More than 1,000 people have already signed the petition on the White House’s ‘We the People’ website, which allows the public to bring forward issues for political review.
Behind the petition is trade body the Ranchers-Cattlemen Action Legal Fund or R-Calf, an association that claims to be “fighting for the US independent cattle producer”.
Its latest crusade is against rival meat producer Brazil. The petition calls for America to ban imports of Brazilian beef – it does not mention pork or poultry – until country of origin labelling (COOL) has been reintroduced.
Government enforcement of COOL requirements for beef and pork were repealed by the Obama administration in 2015.
Rotten meat scandal
The anti-Brazilian beef petition was filed on 13 April and needs 100,000 signatures by 13 May to get an official response from the White House.
It was filed in response to the Brazilian meat scandal, which brought forward allegations of corruption and collusion inside 21 Brazilian meat factories. Multiple reports this week suggested the country’s federal police have indicted 63 people as part of the scandal, although this could not be independently verified.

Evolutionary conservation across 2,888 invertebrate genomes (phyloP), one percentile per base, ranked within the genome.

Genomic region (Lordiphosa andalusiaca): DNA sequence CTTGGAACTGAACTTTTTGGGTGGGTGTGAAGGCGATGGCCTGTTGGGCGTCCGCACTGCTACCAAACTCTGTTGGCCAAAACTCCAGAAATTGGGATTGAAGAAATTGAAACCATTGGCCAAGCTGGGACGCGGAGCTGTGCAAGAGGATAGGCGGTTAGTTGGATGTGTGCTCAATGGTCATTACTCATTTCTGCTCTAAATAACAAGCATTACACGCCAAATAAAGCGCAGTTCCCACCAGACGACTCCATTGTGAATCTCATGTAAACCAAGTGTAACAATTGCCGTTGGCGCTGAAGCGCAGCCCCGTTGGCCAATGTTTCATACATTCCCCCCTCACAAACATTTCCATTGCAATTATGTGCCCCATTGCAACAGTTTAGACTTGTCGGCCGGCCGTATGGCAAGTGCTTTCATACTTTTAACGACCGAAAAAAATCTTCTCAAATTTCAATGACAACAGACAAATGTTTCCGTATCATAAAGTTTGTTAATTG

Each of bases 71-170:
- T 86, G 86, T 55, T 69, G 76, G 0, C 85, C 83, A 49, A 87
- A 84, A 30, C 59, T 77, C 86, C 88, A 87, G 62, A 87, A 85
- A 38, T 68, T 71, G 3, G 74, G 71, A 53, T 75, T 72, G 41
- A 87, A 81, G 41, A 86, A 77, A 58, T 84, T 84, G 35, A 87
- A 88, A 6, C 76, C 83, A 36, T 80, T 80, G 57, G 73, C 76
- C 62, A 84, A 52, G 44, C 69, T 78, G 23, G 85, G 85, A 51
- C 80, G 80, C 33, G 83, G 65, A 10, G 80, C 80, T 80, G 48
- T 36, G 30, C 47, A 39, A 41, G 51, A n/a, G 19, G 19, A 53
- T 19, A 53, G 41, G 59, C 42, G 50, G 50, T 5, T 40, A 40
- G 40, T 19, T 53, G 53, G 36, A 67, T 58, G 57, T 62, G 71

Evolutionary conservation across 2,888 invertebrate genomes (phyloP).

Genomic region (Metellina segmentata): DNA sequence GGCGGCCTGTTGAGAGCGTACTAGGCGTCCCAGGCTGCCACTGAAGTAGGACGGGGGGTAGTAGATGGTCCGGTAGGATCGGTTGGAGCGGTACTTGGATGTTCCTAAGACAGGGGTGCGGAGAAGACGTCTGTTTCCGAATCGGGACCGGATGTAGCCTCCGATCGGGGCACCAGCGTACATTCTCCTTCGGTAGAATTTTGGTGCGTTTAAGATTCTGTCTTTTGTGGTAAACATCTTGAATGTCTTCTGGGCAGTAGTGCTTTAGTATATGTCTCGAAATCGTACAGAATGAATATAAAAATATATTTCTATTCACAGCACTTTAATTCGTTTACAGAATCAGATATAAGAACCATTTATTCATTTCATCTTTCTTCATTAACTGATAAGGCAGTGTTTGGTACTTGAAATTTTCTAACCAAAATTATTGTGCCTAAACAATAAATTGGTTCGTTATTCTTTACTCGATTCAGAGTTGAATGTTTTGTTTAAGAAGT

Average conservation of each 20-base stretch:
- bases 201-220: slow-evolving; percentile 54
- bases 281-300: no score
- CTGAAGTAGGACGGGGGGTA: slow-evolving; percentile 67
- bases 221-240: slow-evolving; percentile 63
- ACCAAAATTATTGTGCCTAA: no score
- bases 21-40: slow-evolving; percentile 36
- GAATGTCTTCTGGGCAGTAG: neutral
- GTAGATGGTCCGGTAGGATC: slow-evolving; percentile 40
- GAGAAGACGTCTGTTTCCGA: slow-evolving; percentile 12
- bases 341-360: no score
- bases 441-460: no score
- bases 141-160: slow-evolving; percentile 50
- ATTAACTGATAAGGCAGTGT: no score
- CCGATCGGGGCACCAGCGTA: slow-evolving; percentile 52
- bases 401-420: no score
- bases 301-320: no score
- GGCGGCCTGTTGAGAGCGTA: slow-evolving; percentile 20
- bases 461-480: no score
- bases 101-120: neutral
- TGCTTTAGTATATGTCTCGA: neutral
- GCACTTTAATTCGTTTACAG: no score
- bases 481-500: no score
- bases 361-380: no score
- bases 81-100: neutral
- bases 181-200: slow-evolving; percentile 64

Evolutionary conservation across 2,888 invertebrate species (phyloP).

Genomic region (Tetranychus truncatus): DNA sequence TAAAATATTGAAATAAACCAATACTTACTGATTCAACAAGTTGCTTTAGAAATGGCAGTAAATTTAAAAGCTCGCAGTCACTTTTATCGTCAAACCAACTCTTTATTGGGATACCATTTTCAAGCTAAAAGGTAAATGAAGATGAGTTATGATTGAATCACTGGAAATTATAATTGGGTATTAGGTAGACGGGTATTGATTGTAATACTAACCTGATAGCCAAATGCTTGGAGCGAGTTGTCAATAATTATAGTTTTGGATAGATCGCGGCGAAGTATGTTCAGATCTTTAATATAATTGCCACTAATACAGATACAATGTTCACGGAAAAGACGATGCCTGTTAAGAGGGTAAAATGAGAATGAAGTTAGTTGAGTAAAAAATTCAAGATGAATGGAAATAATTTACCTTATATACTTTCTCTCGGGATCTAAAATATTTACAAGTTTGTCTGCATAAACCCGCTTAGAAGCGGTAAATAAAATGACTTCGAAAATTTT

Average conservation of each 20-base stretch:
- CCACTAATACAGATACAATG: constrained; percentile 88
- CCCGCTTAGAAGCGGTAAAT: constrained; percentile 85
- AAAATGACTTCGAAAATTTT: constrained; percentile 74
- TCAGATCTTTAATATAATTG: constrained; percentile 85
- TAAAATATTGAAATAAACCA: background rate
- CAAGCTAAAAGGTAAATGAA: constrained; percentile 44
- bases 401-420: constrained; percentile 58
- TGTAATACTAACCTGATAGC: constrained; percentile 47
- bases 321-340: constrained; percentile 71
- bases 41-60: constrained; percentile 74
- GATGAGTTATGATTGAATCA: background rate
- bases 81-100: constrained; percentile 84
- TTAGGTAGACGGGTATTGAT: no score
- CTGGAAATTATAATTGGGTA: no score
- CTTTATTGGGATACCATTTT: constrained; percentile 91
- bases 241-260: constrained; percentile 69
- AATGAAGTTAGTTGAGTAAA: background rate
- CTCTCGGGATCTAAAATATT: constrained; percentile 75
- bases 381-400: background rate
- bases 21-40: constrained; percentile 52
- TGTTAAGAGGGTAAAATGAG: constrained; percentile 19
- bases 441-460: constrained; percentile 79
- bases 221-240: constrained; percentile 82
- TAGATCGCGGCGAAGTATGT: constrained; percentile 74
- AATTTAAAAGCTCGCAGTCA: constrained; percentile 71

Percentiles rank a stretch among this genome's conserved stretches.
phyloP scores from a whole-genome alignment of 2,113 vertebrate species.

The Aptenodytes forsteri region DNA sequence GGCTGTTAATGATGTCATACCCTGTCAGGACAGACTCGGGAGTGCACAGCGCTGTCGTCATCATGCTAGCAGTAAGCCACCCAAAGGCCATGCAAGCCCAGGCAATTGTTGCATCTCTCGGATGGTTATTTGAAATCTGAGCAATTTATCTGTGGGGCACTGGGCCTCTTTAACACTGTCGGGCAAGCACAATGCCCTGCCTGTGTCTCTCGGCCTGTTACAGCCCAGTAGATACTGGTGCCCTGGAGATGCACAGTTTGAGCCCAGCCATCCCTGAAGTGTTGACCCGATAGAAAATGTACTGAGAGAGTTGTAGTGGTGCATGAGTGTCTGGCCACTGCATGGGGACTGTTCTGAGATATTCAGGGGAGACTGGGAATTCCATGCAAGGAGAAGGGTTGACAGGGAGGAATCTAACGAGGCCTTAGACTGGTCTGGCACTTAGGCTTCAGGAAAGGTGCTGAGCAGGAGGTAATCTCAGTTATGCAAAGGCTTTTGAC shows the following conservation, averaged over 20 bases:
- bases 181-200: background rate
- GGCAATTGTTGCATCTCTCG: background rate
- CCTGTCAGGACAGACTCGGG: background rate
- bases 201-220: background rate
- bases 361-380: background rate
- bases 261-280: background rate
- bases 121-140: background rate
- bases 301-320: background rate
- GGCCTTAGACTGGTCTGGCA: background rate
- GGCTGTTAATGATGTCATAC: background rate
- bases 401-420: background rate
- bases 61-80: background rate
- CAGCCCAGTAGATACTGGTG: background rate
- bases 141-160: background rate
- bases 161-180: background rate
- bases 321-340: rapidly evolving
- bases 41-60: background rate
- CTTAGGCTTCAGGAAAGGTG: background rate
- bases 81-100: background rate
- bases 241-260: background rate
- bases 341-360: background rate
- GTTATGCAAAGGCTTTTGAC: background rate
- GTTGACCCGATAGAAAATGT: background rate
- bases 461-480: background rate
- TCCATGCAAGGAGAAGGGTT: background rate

As the meat scandal story broke in March 2017, key markets for Brazilian meat, including China, Chile, Egypt and the EU, placed restrictions on Brazil’s animal protein exports. But the US was one country that did not place any restrictions on Brazil, angering America’s beef industry.
‘Fat cat meatpackers’
R-Calf, which is pushing the petition on its website, said it was “time to protect ourselves and our families from unsafe Brazilian imports”.
It stressed countries such as China and the EU banned Brazilian meat imports, but did not mention that these restrictions have since been lifted.
R-Calf wants to see the words “born, raised and slaughtered in the USA” printed on all American beef to protect ranchers being undercut by what it calls “global fat cat meatpackers”.
The US Department of Agriculture’s Food Safety and Inspection Service said no meat from the Brazilian plants implicated in the scandal had been exported to the US.